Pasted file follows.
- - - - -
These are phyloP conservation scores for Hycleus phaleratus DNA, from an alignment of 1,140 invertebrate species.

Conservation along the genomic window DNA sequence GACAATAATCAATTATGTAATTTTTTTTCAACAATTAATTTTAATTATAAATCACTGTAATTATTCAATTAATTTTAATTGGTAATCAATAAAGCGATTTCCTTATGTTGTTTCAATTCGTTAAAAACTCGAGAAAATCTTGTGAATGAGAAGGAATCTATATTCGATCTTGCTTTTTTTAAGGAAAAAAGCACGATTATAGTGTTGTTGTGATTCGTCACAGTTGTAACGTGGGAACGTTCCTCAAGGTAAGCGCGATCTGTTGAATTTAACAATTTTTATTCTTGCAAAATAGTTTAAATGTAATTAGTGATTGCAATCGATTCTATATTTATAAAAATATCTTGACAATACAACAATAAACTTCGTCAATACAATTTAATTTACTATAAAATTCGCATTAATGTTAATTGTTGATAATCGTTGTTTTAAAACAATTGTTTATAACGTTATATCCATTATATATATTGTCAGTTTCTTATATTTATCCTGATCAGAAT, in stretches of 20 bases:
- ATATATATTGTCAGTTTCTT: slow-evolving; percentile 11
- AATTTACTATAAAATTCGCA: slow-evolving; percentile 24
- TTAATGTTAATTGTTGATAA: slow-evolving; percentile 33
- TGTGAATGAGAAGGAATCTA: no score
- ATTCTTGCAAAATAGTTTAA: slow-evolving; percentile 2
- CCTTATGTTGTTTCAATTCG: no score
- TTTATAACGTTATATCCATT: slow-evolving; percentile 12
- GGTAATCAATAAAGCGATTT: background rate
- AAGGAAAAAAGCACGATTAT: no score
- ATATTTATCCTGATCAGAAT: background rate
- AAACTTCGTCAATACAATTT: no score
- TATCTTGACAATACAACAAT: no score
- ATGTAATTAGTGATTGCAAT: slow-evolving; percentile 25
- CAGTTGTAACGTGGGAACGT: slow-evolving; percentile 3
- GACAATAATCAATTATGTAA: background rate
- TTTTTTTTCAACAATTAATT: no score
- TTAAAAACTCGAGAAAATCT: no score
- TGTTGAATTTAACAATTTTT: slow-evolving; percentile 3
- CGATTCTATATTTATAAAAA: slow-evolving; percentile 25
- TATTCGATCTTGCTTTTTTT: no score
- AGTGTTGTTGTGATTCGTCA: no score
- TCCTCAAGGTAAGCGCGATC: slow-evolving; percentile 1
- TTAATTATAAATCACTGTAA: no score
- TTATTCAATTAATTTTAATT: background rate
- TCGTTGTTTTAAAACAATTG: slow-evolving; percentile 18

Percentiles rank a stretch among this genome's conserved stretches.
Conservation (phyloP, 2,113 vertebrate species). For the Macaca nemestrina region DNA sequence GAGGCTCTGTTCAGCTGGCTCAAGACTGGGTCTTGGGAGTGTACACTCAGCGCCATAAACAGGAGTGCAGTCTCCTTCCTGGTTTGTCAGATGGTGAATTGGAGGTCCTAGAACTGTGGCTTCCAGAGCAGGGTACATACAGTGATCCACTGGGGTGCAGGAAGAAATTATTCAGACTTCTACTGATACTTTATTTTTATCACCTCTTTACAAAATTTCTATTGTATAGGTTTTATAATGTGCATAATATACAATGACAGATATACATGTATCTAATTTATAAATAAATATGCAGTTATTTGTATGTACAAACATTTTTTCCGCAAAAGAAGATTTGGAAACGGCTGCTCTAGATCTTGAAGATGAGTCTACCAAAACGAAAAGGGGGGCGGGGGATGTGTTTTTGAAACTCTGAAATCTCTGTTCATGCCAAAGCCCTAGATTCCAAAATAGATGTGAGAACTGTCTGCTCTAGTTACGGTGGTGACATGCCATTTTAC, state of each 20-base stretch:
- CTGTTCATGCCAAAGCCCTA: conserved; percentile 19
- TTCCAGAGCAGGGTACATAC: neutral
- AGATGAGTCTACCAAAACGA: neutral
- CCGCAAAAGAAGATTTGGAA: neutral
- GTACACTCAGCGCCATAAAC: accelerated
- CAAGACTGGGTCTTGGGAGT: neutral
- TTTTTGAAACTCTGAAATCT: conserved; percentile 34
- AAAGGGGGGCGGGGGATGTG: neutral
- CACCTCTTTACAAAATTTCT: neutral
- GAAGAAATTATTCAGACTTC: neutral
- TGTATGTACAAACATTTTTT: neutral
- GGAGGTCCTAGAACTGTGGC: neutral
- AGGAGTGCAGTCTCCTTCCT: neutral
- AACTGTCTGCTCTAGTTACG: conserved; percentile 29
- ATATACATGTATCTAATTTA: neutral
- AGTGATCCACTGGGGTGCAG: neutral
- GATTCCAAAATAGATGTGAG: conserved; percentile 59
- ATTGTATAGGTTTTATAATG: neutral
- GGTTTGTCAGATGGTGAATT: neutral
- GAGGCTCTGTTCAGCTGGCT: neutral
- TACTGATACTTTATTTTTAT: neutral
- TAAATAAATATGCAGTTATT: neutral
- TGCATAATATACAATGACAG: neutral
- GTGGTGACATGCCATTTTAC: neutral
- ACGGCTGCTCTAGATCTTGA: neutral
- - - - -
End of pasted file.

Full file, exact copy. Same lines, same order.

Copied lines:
These are phyloP conservation scores for Hycleus phaleratus DNA, from an alignment of 1,140 invertebrate species.

Conservation along the genomic window DNA sequence GACAATAATCAATTATGTAATTTTTTTTCAACAATTAATTTTAATTATAAATCACTGTAATTATTCAATTAATTTTAATTGGTAATCAATAAAGCGATTTCCTTATGTTGTTTCAATTCGTTAAAAACTCGAGAAAATCTTGTGAATGAGAAGGAATCTATATTCGATCTTGCTTTTTTTAAGGAAAAAAGCACGATTATAGTGTTGTTGTGATTCGTCACAGTTGTAACGTGGGAACGTTCCTCAAGGTAAGCGCGATCTGTTGAATTTAACAATTTTTATTCTTGCAAAATAGTTTAAATGTAATTAGTGATTGCAATCGATTCTATATTTATAAAAATATCTTGACAATACAACAATAAACTTCGTCAATACAATTTAATTTACTATAAAATTCGCATTAATGTTAATTGTTGATAATCGTTGTTTTAAAACAATTGTTTATAACGTTATATCCATTATATATATTGTCAGTTTCTTATATTTATCCTGATCAGAAT, in stretches of 20 bases:
- ATATATATTGTCAGTTTCTT: slow-evolving; percentile 11
- AATTTACTATAAAATTCGCA: slow-evolving; percentile 24
- TTAATGTTAATTGTTGATAA: slow-evolving; percentile 33
- TGTGAATGAGAAGGAATCTA: no score
- ATTCTTGCAAAATAGTTTAA: slow-evolving; percentile 2
- CCTTATGTTGTTTCAATTCG: no score
- TTTATAACGTTATATCCATT: slow-evolving; percentile 12
- GGTAATCAATAAAGCGATTT: background rate
- AAGGAAAAAAGCACGATTAT: no score
- ATATTTATCCTGATCAGAAT: background rate
- AAACTTCGTCAATACAATTT: no score
- TATCTTGACAATACAACAAT: no score
- ATGTAATTAGTGATTGCAAT: slow-evolving; percentile 25
- CAGTTGTAACGTGGGAACGT: slow-evolving; percentile 3
- GACAATAATCAATTATGTAA: background rate
- TTTTTTTTCAACAATTAATT: no score
- TTAAAAACTCGAGAAAATCT: no score
- TGTTGAATTTAACAATTTTT: slow-evolving; percentile 3
- CGATTCTATATTTATAAAAA: slow-evolving; percentile 25
- TATTCGATCTTGCTTTTTTT: no score
- AGTGTTGTTGTGATTCGTCA: no score
- TCCTCAAGGTAAGCGCGATC: slow-evolving; percentile 1
- TTAATTATAAATCACTGTAA: no score
- TTATTCAATTAATTTTAATT: background rate
- TCGTTGTTTTAAAACAATTG: slow-evolving; percentile 18

Percentiles rank a stretch among this genome's conserved stretches.
Conservation (phyloP, 2,113 vertebrate species). For the Macaca nemestrina region DNA sequence GAGGCTCTGTTCAGCTGGCTCAAGACTGGGTCTTGGGAGTGTACACTCAGCGCCATAAACAGGAGTGCAGTCTCCTTCCTGGTTTGTCAGATGGTGAATTGGAGGTCCTAGAACTGTGGCTTCCAGAGCAGGGTACATACAGTGATCCACTGGGGTGCAGGAAGAAATTATTCAGACTTCTACTGATACTTTATTTTTATCACCTCTTTACAAAATTTCTATTGTATAGGTTTTATAATGTGCATAATATACAATGACAGATATACATGTATCTAATTTATAAATAAATATGCAGTTATTTGTATGTACAAACATTTTTTCCGCAAAAGAAGATTTGGAAACGGCTGCTCTAGATCTTGAAGATGAGTCTACCAAAACGAAAAGGGGGGCGGGGGATGTGTTTTTGAAACTCTGAAATCTCTGTTCATGCCAAAGCCCTAGATTCCAAAATAGATGTGAGAACTGTCTGCTCTAGTTACGGTGGTGACATGCCATTTTAC, state of each 20-base stretch:
- CTGTTCATGCCAAAGCCCTA: conserved; percentile 19
- TTCCAGAGCAGGGTACATAC: neutral
- AGATGAGTCTACCAAAACGA: neutral
- CCGCAAAAGAAGATTTGGAA: neutral
- GTACACTCAGCGCCATAAAC: accelerated
- CAAGACTGGGTCTTGGGAGT: neutral
- TTTTTGAAACTCTGAAATCT: conserved; percentile 34
- AAAGGGGGGCGGGGGATGTG: neutral
- CACCTCTTTACAAAATTTCT: neutral
- GAAGAAATTATTCAGACTTC: neutral
- TGTATGTACAAACATTTTTT: neutral
- GGAGGTCCTAGAACTGTGGC: neutral
- AGGAGTGCAGTCTCCTTCCT: neutral
- AACTGTCTGCTCTAGTTACG: conserved; percentile 29
- ATATACATGTATCTAATTTA: neutral
- AGTGATCCACTGGGGTGCAG: neutral
- GATTCCAAAATAGATGTGAG: conserved; percentile 59
- ATTGTATAGGTTTTATAATG: neutral
- GGTTTGTCAGATGGTGAATT: neutral
- GAGGCTCTGTTCAGCTGGCT: neutral
- TACTGATACTTTATTTTTAT: neutral
- TAAATAAATATGCAGTTATT: neutral
- TGCATAATATACAATGACAG: neutral
- GTGGTGACATGCCATTTTAC: neutral
- ACGGCTGCTCTAGATCTTGA: neutral